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Batman (1989)
Photo: Warner Bros.

Batman (1989)

  LUNCHTIME MOVIE REVIEW EPISODE #7
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Directed by: Tim Burton
Starring: Michael Keaton, Jack Nicholson, and Kim Basinger

Batman Movie Summary

The character of Batman is a creation of pre-World War II America.  Conceived in 1939, Batman was originally a “pulp” hero. Also, he cared little for killing or maiming those that he went up against.  However, the character evolved over time, taking on the nobler attributes that many comic fans have come to expect from the character today.

During this metamorphosis, the character morphed from costumed detective, to a campy, cartoonish version to match the Adam West television show, and ultimately to a full blown superhero with the lifestyle to match.  Regardless of the constant reinvention, comic sales continued to drop in the 1970’s and early 80’s, and by 1985, circulation was at an all time low.

Then in 1986, Frank Miller reinvented the character into a much darker, more intense caped crusader in his seminal works The Dark Knight Returns and Batman: Year One.  This Batman was extremely dark, and very grim.  Hell, he didn’t even shave on a daily basis like that puss Superman.

This Dark Knight is bound and determined to root out injustice wherever it maybe.  With this as their template, Warner Brothers decided to launch Batman onto the big screen.  Looking for a director that could properly convey this modern day retelling of the Dark Knight, Warner Brothers quickly settled on the one man that could accomplish this task, the director of Pee Wee’s Big Adventure, Tim Burton.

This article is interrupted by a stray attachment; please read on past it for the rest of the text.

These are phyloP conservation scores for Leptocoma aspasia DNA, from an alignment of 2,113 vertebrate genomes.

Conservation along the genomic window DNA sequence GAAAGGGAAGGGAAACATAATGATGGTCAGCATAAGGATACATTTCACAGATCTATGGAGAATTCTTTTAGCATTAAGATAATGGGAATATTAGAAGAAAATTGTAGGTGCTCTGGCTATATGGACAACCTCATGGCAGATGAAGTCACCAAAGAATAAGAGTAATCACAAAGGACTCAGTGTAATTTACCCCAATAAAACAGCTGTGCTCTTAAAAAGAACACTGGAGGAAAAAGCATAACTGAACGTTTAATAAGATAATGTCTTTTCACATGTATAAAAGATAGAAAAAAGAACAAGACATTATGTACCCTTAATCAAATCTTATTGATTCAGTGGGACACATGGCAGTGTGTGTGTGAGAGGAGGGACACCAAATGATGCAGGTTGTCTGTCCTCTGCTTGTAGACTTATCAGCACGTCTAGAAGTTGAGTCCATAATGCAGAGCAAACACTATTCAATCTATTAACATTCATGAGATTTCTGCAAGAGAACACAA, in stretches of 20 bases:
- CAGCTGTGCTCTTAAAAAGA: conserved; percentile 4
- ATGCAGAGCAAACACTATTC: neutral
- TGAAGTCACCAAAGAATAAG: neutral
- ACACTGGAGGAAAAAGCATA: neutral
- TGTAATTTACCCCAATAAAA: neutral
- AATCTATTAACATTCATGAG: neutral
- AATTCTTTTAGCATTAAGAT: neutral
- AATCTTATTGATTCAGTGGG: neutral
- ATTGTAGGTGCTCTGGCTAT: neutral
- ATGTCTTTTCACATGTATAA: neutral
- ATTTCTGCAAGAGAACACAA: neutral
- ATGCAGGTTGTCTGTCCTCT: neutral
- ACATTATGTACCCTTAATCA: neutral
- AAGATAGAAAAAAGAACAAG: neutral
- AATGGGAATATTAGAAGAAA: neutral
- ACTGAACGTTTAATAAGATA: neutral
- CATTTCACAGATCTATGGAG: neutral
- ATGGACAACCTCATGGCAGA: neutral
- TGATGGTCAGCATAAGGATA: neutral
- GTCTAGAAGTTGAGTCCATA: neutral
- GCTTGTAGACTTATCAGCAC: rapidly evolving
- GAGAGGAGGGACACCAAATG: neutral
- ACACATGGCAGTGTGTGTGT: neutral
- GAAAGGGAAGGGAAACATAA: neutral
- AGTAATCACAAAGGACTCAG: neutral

Warner felt that only Burton’s vision could shed the campy perception of Batman that was forever stuck in the general public’s view of the hero due to the hit 60’s television show and replace it with the awful late 1980’s campy instead.  Burton set out and cast his vision of the perfect Dark Knight, the one actor who epitomized the brooding, reclusive, athletic super hero.  Of course, that actor was Mr. Mom himself, Michael Keaton.  Apparently Johnny Depp was busy that week.

Our film begins on the streets of Gotham, grim and dirty, and filled with crime.  You can almost smell the poverty coming off the screen.  I imagine it smells like a blend of a nursing home and the sleeping bag of a carny.  The criminal underworld is a flutter with rumors of “The Bat” killing criminals in the city.  Two criminals who just successfully robbed a family who had stumbled into the wrong alley, encounter the Bat.  He beats up both criminals after taking one gunshot to the chest.  He pronounces that he will not kill them, but wants them to send a message for him.  He is Batman.  Apparently, Batman is not into the whole brevity thing…

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Disclaimer

This podcast is not endorsed by Warner Home Video and is intended for entertainment and information purposes only. Batman, all names and sounds of Batman characters, and any other Batman related items are registered trademarks and/or copyrights of Warner Home Video or their respective trademark and/or copyright holders. All original content of this podcast is the intellectual property of Movie House Memories, Lunchtime Movie Review, and Fuzzy Bunny Slippers Entertainment LLC unless otherwise noted.

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  • Lei

    I also had the Batman soundtrack and I do remember the songs not in the movie being better. I remember the merchandise more than anythjng. The t-shirts, the leather necklaces with the bat symbol, fast food toys, etc. I loved the movie as a teenager, but not so much when I revisited it a few years ago. I also for some reason felt it and Batman Returns were more violent than the Nolan Batman movies. Vicki Vale was Billi from Temple of Doom-annoying. And Michelle was dating Michael. Would never put them together. Interesting.

    • moviehousechris

      I remember the merchandising very well too. It was everywhere…as was Prince’s Batman soundtrack. You couldn’t escape it.